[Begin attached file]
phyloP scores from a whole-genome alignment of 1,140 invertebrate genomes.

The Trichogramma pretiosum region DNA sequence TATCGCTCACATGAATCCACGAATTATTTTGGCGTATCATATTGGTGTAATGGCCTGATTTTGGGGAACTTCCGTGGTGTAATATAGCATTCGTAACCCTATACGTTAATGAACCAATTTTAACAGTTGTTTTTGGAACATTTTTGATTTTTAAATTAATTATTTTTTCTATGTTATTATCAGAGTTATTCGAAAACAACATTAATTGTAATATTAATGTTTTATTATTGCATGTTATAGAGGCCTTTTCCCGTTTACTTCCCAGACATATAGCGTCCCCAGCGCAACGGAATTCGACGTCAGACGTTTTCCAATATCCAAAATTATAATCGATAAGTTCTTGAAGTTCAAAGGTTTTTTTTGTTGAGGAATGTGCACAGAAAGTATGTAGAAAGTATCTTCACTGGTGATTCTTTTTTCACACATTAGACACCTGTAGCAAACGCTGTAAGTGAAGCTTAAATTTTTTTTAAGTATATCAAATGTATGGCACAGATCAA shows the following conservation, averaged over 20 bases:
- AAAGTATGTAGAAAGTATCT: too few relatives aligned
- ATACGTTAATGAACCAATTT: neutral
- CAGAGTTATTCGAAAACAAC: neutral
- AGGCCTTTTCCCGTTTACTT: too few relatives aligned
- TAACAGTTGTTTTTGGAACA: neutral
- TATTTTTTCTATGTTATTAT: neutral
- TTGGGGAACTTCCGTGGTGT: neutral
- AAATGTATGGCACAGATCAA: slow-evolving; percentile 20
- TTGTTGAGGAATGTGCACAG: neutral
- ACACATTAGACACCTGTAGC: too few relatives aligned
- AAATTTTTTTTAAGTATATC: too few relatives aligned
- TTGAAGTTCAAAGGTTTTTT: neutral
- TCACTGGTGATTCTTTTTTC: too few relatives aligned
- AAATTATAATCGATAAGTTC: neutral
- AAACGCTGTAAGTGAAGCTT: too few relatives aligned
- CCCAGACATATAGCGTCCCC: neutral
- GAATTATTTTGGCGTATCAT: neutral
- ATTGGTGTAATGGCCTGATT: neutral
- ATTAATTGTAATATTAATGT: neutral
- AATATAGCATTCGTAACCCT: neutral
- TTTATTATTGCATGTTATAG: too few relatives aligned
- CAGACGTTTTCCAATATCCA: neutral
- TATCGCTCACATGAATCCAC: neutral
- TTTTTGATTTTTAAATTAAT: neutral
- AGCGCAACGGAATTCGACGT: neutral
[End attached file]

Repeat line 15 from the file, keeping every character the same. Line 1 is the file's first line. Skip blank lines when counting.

- TCACTGGTGATTCTTTTTTC: too few relatives aligned